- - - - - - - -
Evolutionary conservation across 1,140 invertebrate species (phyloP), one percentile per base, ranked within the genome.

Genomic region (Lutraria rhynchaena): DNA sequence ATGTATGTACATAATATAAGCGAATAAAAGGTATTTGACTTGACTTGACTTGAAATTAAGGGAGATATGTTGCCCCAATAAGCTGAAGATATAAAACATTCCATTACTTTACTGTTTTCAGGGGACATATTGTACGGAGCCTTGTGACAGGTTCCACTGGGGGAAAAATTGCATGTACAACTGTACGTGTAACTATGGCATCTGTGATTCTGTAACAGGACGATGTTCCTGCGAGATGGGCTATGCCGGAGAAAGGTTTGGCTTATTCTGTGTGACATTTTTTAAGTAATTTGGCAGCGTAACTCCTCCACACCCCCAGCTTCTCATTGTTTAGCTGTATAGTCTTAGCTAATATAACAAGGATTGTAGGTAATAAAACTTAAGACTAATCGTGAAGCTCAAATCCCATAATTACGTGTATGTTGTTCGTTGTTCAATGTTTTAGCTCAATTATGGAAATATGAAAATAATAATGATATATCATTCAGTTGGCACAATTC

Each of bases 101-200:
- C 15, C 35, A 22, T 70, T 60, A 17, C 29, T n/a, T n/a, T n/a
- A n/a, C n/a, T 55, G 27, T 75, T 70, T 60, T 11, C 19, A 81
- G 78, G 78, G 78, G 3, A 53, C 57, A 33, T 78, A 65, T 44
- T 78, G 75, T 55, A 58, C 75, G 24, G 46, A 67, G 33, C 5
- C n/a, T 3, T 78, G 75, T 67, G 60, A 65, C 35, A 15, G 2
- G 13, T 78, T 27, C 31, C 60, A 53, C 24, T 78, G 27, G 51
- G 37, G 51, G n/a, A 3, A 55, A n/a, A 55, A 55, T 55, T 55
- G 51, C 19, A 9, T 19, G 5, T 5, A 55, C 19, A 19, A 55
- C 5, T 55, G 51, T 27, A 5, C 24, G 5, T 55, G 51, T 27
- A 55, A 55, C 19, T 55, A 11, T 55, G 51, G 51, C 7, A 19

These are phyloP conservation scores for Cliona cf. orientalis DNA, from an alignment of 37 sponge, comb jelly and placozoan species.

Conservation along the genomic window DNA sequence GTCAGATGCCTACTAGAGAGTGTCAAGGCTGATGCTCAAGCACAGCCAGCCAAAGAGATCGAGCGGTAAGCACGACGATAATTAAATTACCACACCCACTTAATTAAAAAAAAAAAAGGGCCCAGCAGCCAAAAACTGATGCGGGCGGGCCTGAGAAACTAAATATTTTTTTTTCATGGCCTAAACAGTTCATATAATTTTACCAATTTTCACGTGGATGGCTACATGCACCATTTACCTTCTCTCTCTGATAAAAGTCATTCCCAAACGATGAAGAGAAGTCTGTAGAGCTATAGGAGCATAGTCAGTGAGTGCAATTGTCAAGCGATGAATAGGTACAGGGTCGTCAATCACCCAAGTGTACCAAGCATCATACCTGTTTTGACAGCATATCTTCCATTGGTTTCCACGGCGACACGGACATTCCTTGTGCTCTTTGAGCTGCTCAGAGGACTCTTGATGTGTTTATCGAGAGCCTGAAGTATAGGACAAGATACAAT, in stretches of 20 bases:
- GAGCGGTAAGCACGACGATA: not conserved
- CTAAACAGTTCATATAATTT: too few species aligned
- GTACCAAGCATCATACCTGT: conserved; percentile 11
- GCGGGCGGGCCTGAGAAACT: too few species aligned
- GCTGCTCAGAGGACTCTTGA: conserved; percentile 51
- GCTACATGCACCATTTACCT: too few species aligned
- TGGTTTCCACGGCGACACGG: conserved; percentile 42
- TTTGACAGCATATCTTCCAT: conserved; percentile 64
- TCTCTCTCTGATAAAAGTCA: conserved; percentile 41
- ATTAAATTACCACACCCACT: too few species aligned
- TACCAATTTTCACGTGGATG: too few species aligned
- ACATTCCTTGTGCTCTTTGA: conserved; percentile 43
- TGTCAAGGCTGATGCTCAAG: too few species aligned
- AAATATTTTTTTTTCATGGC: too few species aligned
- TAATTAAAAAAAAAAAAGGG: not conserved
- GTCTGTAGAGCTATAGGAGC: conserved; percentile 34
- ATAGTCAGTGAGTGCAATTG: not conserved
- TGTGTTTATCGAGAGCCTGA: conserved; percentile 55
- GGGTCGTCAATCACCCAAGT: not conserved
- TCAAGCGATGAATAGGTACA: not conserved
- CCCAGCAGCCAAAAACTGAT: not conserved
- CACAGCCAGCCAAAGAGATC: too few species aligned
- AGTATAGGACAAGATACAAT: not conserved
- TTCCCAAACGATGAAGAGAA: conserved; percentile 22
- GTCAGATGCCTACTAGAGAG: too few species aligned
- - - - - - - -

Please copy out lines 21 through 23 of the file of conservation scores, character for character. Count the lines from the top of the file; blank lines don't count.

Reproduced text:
- GCTACATGCACCATTTACCT: too few species aligned
- TGGTTTCCACGGCGACACGG: conserved; percentile 42
- TTTGACAGCATATCTTCCAT: conserved; percentile 64